India Demands U.S. Explanation After Report on Modi Party SpyingAndrew MacAskill
India called for the U.S. to stop any spying activities as it sought an explanation for a media report that the National Security Agency conducted surveillance on Prime Minister Narendra Modi’s ruling party.
U.S. diplomats today told Indian officials that they’d investigate claims Modi’s Bharatiya Janata Party was among six political groups around the globe that President Barack Obama’s administration spied on, according to Syed Akbaruddin, a spokesman for India’s Ministry of External Affairs. They were reported by the Washington Post, citing documents from former NSA contractor Edward Snowden.
“Should this have happened it is highly objectionable,” Akbaruddin told reporters today in New Delhi.
U.S.-India relations plunged to their lowest in 15 years at the end of last year after an Indian diplomat was arrested in New York, strip searched and charged with visa fraud for allegedly underpaying her babysitter. The row threatened to jeopardize a growing economic relationship as annual trade in goods and services between the countries nears $70 billion.
The BJP swept to power in a May election with the biggest mandate for an Indian party in 30 years. The U.S. had imposed sanctions on the government when the party was last in power for detonating nuclear weapons in 1998.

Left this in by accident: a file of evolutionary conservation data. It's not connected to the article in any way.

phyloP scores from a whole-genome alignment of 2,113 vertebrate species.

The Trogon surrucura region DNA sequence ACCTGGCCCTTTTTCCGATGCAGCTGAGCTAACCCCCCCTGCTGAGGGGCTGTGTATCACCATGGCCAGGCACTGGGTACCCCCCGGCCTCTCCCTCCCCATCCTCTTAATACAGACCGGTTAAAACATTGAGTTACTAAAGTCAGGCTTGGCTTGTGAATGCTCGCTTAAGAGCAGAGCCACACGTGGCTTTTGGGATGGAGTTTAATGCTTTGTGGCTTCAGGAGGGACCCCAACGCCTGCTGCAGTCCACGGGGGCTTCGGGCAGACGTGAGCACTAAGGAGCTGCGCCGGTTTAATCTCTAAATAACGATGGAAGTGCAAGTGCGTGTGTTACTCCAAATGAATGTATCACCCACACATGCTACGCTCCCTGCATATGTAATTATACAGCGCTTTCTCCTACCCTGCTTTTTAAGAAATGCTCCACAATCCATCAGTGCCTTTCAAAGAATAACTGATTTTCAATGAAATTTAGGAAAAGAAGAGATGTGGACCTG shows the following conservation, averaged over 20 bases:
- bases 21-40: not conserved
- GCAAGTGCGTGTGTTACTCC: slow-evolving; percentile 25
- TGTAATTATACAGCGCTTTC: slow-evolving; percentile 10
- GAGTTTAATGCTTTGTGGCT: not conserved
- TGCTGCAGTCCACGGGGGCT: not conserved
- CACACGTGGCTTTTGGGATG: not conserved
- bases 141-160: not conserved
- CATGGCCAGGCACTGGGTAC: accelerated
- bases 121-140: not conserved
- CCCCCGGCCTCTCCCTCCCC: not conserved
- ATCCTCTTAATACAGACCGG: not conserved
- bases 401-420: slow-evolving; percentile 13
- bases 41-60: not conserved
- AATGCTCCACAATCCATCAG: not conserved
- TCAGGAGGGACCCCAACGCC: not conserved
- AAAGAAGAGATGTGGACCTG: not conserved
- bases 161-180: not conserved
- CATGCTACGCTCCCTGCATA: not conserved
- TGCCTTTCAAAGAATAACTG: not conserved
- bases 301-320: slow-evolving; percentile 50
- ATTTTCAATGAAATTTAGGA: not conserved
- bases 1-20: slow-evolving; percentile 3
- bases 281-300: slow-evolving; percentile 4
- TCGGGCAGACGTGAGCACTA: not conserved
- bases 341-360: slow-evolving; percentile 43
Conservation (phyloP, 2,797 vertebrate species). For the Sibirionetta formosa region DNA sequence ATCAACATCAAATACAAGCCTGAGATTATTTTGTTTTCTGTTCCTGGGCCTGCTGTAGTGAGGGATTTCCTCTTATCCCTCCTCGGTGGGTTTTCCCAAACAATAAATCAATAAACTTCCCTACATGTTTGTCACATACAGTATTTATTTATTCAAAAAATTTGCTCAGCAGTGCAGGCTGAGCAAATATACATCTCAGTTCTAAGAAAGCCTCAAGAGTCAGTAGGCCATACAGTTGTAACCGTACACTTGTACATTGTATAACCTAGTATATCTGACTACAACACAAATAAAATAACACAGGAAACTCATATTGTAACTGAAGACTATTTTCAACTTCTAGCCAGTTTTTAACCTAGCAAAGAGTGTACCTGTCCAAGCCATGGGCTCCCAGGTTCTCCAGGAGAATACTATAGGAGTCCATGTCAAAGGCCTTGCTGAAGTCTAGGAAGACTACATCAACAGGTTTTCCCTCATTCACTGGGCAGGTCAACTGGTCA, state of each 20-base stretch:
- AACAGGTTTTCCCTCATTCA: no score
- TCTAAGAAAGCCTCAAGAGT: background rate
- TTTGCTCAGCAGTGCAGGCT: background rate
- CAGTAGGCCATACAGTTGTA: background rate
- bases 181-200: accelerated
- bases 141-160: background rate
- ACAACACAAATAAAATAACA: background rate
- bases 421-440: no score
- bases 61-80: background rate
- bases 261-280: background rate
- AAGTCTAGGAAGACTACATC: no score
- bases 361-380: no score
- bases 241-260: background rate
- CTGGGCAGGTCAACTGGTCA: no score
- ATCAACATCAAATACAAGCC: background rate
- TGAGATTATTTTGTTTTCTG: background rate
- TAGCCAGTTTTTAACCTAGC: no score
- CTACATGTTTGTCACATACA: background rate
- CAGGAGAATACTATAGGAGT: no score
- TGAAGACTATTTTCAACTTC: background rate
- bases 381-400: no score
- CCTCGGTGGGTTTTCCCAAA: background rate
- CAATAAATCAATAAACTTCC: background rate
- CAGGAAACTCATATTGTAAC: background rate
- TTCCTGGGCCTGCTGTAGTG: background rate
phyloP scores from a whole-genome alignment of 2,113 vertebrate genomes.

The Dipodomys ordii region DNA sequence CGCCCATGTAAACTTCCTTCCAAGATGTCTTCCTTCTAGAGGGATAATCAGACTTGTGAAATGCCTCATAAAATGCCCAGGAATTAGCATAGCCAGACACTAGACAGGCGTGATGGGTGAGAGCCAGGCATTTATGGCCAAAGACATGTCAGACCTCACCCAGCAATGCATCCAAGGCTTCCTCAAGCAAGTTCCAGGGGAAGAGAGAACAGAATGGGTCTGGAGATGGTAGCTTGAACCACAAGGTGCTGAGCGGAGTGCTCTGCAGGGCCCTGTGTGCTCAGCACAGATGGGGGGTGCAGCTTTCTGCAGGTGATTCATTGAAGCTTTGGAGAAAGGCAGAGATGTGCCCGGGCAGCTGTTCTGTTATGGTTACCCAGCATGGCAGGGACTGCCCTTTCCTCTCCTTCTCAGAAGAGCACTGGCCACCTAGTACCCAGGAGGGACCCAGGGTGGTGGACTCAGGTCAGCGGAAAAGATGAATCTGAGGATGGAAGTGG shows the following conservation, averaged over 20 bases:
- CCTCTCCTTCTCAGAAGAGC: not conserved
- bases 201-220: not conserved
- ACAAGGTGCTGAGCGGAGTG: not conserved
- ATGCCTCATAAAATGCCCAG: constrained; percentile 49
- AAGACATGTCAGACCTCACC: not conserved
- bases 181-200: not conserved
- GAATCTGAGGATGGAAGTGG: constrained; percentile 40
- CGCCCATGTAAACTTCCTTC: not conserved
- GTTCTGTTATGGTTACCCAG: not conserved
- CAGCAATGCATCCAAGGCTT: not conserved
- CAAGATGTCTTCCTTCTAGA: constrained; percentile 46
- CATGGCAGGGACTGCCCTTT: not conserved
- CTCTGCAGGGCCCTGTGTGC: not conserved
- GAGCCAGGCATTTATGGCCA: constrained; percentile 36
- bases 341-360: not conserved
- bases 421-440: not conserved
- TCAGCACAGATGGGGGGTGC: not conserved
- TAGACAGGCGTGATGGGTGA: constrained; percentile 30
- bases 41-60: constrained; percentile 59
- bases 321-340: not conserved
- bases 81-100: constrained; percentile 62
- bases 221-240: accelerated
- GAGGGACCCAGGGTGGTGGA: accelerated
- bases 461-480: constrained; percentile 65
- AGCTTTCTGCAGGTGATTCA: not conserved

The U.S. denied Modi a visa in 2005 over his alleged role in 2002 riots that killed about 1,000 people, mostly Muslims in the state of Gujarat where he was chief minister. He was barred from the country under rules that ban officials who were responsible for “severe violations of religious freedom.”
A U.S. official met him in February for the first time since the visa denial, and Modi is planning to meet with Obama in September, according to India’s foreign ministry. Modi has denied any wrongdoing over the Gujarat riots. U.S. Senator John McCain, who met India’s Foreign Minister Sushma Swaraj in New Delhi today, canceled a scheduled press conference.
The U.S. also spied on Egypt’s Muslim Brotherhood and National Salvation Front, the Pakistan Peoples Party, Lebanon’s Shiite Amal Movement, an ally of Hezbollah, and the Bolivarian Continental Coordinator, according to the Post, citing a Snowden document dated 2010.